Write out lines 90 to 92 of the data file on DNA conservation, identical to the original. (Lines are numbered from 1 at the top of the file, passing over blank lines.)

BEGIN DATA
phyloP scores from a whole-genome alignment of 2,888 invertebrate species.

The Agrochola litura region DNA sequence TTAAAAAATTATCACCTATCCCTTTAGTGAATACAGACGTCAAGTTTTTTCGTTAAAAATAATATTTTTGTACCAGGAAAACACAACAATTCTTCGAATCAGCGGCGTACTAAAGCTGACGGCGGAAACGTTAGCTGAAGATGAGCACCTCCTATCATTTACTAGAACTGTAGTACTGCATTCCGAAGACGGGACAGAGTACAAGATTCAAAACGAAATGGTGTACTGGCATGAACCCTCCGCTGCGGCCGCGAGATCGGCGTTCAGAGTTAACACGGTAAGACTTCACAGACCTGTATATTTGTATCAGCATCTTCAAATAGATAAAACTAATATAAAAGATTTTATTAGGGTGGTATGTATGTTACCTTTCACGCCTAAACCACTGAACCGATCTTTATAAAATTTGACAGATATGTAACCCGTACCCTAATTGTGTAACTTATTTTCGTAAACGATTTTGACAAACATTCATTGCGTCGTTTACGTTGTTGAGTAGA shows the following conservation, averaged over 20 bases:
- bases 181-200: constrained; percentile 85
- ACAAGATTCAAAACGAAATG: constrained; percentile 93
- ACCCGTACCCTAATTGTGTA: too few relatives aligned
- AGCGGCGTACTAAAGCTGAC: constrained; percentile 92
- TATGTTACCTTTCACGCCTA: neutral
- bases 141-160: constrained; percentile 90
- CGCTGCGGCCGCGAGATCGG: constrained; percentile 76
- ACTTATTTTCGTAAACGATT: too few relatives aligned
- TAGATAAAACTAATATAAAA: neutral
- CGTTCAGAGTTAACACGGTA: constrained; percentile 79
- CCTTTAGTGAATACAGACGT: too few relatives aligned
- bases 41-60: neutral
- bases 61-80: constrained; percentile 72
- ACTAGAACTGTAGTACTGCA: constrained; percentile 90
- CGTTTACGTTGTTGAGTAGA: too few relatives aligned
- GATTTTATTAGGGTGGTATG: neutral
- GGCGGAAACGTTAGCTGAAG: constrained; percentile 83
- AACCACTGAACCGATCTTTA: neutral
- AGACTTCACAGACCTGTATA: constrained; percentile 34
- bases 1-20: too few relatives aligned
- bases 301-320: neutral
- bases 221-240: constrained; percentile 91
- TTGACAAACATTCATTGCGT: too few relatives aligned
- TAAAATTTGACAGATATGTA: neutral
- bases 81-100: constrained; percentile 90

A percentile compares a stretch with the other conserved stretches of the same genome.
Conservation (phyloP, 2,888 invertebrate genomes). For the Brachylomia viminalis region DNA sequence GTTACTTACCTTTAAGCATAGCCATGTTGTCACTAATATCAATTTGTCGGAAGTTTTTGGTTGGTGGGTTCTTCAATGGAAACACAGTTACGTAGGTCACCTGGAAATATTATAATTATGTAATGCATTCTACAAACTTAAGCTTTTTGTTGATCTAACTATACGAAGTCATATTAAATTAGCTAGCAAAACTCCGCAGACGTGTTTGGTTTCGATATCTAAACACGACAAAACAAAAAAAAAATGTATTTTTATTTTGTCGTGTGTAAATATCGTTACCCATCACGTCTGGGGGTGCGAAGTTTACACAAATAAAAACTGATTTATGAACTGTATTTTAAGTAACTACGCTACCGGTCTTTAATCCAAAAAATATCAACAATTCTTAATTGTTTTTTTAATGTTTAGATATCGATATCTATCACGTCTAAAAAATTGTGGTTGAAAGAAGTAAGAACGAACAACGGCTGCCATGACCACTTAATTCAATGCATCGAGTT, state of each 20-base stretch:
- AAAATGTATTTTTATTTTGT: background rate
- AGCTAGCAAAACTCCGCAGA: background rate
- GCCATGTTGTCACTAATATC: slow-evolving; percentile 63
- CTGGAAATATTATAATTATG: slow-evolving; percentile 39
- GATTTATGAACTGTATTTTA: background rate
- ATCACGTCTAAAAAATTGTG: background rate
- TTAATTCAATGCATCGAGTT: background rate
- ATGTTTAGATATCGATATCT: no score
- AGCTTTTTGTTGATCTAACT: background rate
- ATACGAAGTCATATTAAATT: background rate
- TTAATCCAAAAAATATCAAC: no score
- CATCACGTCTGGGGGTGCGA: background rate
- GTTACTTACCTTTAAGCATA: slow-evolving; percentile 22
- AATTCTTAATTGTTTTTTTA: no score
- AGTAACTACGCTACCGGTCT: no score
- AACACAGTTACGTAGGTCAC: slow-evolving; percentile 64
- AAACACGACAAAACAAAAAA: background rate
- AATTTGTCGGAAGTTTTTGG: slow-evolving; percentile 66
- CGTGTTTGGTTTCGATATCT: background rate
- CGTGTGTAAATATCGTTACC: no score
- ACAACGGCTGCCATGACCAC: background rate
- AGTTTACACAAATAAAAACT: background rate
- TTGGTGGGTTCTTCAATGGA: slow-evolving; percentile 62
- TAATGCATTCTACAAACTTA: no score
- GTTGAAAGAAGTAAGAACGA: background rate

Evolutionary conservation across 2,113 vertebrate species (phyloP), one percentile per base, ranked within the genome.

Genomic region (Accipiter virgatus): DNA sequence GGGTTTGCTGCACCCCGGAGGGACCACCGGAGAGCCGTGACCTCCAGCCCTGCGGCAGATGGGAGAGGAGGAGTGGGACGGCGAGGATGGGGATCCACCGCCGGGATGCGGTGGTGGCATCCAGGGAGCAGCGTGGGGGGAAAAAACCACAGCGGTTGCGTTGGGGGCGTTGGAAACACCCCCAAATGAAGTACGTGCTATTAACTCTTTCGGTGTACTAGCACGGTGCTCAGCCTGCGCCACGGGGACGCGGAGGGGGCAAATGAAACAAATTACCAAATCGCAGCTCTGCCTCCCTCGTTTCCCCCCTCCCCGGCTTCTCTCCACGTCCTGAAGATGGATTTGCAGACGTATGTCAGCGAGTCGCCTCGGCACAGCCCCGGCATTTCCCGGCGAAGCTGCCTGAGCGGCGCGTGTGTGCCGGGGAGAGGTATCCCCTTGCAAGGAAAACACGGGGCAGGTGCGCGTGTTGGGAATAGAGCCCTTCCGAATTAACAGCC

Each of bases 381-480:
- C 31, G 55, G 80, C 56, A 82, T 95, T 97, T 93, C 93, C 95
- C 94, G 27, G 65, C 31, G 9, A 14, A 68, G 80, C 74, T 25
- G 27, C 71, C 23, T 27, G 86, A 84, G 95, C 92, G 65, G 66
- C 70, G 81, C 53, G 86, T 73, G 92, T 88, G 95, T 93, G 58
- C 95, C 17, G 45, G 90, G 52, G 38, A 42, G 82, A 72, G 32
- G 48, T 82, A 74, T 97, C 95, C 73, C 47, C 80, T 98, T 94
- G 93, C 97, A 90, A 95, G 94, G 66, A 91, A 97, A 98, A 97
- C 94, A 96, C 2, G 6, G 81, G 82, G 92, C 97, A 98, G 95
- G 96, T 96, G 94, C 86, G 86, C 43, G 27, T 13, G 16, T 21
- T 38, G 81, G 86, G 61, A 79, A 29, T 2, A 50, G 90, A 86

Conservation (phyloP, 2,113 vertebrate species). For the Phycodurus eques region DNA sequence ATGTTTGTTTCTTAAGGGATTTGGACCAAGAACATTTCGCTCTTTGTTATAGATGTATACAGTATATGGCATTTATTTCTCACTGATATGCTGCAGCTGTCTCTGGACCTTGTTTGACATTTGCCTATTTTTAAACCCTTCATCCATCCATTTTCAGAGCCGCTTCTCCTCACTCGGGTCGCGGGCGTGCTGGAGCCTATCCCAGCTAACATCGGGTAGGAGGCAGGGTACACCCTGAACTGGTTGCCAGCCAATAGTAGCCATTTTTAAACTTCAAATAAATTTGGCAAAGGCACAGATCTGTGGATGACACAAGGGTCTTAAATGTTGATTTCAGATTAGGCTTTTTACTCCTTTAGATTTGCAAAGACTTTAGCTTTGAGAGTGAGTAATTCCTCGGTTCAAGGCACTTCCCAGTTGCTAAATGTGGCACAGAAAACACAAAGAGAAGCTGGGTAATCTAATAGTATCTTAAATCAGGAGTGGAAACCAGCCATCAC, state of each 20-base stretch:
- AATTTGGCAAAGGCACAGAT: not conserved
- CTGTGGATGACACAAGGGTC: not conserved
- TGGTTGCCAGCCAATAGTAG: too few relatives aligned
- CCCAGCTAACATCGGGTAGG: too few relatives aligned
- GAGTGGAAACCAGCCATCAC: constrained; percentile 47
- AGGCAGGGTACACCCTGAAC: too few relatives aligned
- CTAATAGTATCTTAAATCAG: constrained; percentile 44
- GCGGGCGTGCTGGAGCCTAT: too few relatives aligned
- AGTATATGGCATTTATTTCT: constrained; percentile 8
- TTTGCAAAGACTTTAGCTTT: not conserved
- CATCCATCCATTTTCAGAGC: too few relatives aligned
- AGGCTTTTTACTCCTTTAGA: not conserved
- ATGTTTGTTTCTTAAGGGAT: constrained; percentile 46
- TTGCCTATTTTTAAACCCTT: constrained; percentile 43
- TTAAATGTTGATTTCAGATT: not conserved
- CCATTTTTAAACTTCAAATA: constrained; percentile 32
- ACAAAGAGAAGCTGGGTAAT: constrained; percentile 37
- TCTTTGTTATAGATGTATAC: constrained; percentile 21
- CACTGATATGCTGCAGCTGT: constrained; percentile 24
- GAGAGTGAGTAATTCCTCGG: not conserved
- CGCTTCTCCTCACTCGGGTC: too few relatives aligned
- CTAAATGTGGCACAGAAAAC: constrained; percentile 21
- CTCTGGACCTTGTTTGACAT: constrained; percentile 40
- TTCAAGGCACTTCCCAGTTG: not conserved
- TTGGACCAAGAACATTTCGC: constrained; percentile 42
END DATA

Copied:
- CTAAATGTGGCACAGAAAAC: constrained; percentile 21
- CTCTGGACCTTGTTTGACAT: constrained; percentile 40
- TTCAAGGCACTTCCCAGTTG: not conserved